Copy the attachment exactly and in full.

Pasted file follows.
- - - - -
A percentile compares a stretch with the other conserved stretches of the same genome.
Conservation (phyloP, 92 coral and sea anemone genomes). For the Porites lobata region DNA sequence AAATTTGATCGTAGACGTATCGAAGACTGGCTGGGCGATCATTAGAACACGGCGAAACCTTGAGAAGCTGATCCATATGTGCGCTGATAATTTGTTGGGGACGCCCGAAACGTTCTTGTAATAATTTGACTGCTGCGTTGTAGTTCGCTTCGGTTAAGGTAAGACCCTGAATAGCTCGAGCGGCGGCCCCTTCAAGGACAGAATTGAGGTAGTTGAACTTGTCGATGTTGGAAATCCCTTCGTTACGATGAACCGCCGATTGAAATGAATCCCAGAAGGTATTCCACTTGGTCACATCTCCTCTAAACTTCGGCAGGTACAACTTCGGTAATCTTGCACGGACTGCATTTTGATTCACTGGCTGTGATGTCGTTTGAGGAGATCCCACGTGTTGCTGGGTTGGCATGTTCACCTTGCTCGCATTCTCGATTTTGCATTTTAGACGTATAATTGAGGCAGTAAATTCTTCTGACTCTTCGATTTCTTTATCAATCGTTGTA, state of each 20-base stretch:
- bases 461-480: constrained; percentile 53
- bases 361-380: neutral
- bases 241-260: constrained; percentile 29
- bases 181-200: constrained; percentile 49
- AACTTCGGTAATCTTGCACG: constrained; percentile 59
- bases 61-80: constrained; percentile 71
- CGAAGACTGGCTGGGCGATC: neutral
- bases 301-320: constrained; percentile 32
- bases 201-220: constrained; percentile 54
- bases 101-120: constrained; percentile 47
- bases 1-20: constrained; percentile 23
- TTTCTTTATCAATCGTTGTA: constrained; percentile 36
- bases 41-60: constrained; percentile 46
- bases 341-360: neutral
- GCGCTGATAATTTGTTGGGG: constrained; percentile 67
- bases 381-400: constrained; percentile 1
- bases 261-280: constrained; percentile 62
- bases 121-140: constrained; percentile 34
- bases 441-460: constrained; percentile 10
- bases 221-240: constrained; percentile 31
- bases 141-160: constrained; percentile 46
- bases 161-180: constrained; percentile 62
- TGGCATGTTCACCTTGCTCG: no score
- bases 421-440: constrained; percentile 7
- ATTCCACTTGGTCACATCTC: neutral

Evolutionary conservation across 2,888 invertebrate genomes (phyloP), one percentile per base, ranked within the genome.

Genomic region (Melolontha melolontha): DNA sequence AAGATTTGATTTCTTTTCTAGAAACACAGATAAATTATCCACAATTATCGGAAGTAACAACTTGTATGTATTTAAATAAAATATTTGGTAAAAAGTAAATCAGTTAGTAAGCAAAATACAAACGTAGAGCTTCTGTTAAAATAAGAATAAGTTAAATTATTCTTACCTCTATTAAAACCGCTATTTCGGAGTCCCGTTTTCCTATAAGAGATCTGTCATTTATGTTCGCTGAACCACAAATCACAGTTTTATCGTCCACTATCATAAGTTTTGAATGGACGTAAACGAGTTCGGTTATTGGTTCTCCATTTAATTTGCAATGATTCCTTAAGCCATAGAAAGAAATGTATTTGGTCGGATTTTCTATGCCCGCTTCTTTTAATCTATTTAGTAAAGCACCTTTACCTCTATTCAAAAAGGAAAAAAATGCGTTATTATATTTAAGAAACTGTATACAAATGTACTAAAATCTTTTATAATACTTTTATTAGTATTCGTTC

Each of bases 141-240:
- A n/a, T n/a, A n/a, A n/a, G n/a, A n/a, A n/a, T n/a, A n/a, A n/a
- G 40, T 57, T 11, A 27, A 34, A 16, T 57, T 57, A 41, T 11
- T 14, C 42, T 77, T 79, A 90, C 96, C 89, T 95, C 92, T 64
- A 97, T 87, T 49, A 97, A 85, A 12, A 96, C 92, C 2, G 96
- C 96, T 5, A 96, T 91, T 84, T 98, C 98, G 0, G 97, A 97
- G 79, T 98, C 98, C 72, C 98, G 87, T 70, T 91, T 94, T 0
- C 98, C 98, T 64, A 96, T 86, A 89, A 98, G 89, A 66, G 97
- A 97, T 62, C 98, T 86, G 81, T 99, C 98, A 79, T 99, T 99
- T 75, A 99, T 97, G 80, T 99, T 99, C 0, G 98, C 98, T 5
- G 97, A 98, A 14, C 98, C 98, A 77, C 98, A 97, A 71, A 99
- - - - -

A percentile compares a stretch with the other conserved stretches of the same genome.
Conservation (phyloP, 92 coral and sea anemone genomes). For the Porites lobata region DNA sequence AAATTTGATCGTAGACGTATCGAAGACTGGCTGGGCGATCATTAGAACACGGCGAAACCTTGAGAAGCTGATCCATATGTGCGCTGATAATTTGTTGGGGACGCCCGAAACGTTCTTGTAATAATTTGACTGCTGCGTTGTAGTTCGCTTCGGTTAAGGTAAGACCCTGAATAGCTCGAGCGGCGGCCCCTTCAAGGACAGAATTGAGGTAGTTGAACTTGTCGATGTTGGAAATCCCTTCGTTACGATGAACCGCCGATTGAAATGAATCCCAGAAGGTATTCCACTTGGTCACATCTCCTCTAAACTTCGGCAGGTACAACTTCGGTAATCTTGCACGGACTGCATTTTGATTCACTGGCTGTGATGTCGTTTGAGGAGATCCCACGTGTTGCTGGGTTGGCATGTTCACCTTGCTCGCATTCTCGATTTTGCATTTTAGACGTATAATTGAGGCAGTAAATTCTTCTGACTCTTCGATTTCTTTATCAATCGTTGTA, state of each 20-base stretch:
- bases 461-480: constrained; percentile 53
- bases 361-380: neutral
- bases 241-260: constrained; percentile 29
- bases 181-200: constrained; percentile 49
- AACTTCGGTAATCTTGCACG: constrained; percentile 59
- bases 61-80: constrained; percentile 71
- CGAAGACTGGCTGGGCGATC: neutral
- bases 301-320: constrained; percentile 32
- bases 201-220: constrained; percentile 54
- bases 101-120: constrained; percentile 47
- bases 1-20: constrained; percentile 23
- TTTCTTTATCAATCGTTGTA: constrained; percentile 36
- bases 41-60: constrained; percentile 46
- bases 341-360: neutral
- GCGCTGATAATTTGTTGGGG: constrained; percentile 67
- bases 381-400: constrained; percentile 1
- bases 261-280: constrained; percentile 62
- bases 121-140: constrained; percentile 34
- bases 441-460: constrained; percentile 10
- bases 221-240: constrained; percentile 31
- bases 141-160: constrained; percentile 46
- bases 161-180: constrained; percentile 62
- TGGCATGTTCACCTTGCTCG: no score
- bases 421-440: constrained; percentile 7
- ATTCCACTTGGTCACATCTC: neutral

Evolutionary conservation across 2,888 invertebrate genomes (phyloP), one percentile per base, ranked within the genome.

Genomic region (Melolontha melolontha): DNA sequence AAGATTTGATTTCTTTTCTAGAAACACAGATAAATTATCCACAATTATCGGAAGTAACAACTTGTATGTATTTAAATAAAATATTTGGTAAAAAGTAAATCAGTTAGTAAGCAAAATACAAACGTAGAGCTTCTGTTAAAATAAGAATAAGTTAAATTATTCTTACCTCTATTAAAACCGCTATTTCGGAGTCCCGTTTTCCTATAAGAGATCTGTCATTTATGTTCGCTGAACCACAAATCACAGTTTTATCGTCCACTATCATAAGTTTTGAATGGACGTAAACGAGTTCGGTTATTGGTTCTCCATTTAATTTGCAATGATTCCTTAAGCCATAGAAAGAAATGTATTTGGTCGGATTTTCTATGCCCGCTTCTTTTAATCTATTTAGTAAAGCACCTTTACCTCTATTCAAAAAGGAAAAAAATGCGTTATTATATTTAAGAAACTGTATACAAATGTACTAAAATCTTTTATAATACTTTTATTAGTATTCGTTC

Each of bases 141-240:
- A n/a, T n/a, A n/a, A n/a, G n/a, A n/a, A n/a, T n/a, A n/a, A n/a
- G 40, T 57, T 11, A 27, A 34, A 16, T 57, T 57, A 41, T 11
- T 14, C 42, T 77, T 79, A 90, C 96, C 89, T 95, C 92, T 64
- A 97, T 87, T 49, A 97, A 85, A 12, A 96, C 92, C 2, G 96
- C 96, T 5, A 96, T 91, T 84, T 98, C 98, G 0, G 97, A 97
- G 79, T 98, C 98, C 72, C 98, G 87, T 70, T 91, T 94, T 0
- C 98, C 98, T 64, A 96, T 86, A 89, A 98, G 89, A 66, G 97
- A 97, T 62, C 98, T 86, G 81, T 99, C 98, A 79, T 99, T 99
- T 75, A 99, T 97, G 80, T 99, T 99, C 0, G 98, C 98, T 5
- G 97, A 98, A 14, C 98, C 98, A 77, C 98, A 97, A 71, A 99